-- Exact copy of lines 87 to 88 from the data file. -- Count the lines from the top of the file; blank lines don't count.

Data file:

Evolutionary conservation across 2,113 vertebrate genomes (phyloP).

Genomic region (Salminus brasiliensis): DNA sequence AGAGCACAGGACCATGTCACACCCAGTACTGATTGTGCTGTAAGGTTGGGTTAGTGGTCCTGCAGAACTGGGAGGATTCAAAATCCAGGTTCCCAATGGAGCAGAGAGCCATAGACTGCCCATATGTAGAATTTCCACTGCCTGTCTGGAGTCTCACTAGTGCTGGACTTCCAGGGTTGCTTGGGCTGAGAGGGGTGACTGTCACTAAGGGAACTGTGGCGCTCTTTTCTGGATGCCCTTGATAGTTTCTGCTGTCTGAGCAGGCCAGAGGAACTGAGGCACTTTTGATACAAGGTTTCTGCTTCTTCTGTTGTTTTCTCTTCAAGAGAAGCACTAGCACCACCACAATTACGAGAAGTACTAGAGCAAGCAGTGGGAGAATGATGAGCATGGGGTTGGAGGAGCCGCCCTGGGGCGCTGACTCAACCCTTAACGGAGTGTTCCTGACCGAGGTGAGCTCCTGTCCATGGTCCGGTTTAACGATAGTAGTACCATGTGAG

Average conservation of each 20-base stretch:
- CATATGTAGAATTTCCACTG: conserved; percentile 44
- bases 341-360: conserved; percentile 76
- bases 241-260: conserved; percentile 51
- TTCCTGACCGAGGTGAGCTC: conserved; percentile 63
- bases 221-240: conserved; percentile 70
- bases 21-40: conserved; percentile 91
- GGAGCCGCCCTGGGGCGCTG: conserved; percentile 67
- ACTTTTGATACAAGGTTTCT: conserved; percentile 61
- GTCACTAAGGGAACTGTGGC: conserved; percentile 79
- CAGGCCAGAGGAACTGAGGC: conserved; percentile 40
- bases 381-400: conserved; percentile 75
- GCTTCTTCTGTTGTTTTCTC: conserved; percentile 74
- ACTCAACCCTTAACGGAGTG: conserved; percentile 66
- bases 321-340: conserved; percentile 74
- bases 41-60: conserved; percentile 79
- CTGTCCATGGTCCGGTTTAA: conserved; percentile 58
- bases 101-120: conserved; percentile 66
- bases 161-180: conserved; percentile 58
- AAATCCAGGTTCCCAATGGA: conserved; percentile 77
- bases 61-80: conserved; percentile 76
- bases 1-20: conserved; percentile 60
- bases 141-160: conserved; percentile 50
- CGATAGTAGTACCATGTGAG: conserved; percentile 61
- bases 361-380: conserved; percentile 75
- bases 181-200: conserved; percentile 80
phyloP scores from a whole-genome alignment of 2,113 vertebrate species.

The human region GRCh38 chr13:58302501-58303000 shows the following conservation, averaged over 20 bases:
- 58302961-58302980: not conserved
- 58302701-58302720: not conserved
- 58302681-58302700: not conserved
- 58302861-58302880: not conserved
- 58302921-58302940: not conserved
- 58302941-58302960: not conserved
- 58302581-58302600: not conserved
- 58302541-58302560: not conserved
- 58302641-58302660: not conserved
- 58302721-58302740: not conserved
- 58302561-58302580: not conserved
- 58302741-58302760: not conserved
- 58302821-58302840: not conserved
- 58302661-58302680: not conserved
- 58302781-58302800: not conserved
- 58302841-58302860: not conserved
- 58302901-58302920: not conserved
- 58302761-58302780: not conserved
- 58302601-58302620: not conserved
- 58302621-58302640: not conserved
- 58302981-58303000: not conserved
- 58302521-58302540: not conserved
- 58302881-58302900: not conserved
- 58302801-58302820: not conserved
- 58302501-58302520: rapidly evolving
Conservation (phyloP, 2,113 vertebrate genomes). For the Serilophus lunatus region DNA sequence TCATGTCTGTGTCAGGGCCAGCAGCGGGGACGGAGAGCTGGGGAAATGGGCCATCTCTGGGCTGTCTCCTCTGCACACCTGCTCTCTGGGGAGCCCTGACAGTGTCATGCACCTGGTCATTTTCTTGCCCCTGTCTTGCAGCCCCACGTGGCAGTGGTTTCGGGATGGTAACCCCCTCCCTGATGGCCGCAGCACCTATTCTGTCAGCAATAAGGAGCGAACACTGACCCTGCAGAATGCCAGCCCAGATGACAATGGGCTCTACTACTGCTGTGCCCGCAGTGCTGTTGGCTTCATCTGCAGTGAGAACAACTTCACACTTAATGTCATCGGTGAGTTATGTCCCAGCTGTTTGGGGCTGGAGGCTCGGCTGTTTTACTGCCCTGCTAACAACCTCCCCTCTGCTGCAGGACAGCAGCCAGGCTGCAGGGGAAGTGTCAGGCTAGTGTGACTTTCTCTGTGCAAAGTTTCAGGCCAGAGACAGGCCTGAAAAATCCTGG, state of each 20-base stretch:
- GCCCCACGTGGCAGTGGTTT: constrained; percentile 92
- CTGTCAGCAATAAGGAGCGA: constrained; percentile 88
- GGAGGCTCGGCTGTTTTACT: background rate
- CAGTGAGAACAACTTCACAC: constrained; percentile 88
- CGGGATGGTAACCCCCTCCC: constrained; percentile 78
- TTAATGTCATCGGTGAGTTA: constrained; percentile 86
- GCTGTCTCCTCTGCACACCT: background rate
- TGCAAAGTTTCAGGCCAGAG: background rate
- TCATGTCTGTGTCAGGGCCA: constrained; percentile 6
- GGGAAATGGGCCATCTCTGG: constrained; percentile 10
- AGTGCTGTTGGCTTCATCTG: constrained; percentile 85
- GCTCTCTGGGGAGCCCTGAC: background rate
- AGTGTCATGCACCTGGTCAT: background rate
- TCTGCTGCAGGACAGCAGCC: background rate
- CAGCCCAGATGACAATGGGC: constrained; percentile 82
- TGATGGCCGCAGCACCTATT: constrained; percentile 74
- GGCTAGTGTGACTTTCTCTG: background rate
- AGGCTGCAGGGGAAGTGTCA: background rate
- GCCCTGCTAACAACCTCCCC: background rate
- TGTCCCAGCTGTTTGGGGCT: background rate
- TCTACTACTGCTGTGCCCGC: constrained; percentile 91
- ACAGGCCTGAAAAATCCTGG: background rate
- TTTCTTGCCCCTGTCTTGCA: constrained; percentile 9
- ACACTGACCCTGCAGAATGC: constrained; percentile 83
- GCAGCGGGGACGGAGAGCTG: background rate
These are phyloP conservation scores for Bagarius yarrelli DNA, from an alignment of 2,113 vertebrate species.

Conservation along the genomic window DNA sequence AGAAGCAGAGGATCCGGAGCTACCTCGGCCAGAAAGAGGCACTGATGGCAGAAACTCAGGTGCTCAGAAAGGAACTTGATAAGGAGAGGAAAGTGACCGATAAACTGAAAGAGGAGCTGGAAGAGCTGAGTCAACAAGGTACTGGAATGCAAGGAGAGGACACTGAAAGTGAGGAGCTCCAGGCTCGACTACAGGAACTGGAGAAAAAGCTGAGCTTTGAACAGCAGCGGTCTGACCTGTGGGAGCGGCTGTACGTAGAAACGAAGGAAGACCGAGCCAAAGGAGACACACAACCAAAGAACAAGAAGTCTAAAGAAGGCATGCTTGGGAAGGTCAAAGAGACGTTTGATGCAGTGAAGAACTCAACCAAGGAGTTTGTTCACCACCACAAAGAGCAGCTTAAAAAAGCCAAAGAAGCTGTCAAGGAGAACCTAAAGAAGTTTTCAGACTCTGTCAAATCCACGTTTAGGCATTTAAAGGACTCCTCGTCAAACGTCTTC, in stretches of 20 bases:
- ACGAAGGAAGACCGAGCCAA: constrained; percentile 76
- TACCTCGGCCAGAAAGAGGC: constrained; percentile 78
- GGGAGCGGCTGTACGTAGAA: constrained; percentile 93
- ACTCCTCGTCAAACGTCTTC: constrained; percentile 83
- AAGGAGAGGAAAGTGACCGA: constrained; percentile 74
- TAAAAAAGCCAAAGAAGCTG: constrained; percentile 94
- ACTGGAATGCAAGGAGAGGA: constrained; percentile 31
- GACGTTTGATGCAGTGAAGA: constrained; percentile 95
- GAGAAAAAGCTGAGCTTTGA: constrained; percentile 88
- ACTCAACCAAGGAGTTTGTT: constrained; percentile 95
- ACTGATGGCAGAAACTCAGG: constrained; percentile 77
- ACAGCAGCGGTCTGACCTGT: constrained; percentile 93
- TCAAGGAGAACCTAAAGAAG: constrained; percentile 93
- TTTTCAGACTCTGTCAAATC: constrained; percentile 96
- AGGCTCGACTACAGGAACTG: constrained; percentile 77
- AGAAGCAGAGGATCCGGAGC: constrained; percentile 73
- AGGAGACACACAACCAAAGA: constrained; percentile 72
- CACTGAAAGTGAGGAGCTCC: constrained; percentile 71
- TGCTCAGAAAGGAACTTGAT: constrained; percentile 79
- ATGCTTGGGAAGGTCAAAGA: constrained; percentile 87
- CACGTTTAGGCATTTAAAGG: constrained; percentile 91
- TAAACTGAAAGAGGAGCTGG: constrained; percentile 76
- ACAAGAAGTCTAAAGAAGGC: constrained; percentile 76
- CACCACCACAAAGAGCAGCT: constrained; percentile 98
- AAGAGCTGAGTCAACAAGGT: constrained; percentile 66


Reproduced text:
- ACTCCTCGTCAAACGTCTTC: constrained; percentile 83
- AAGGAGAGGAAAGTGACCGA: constrained; percentile 74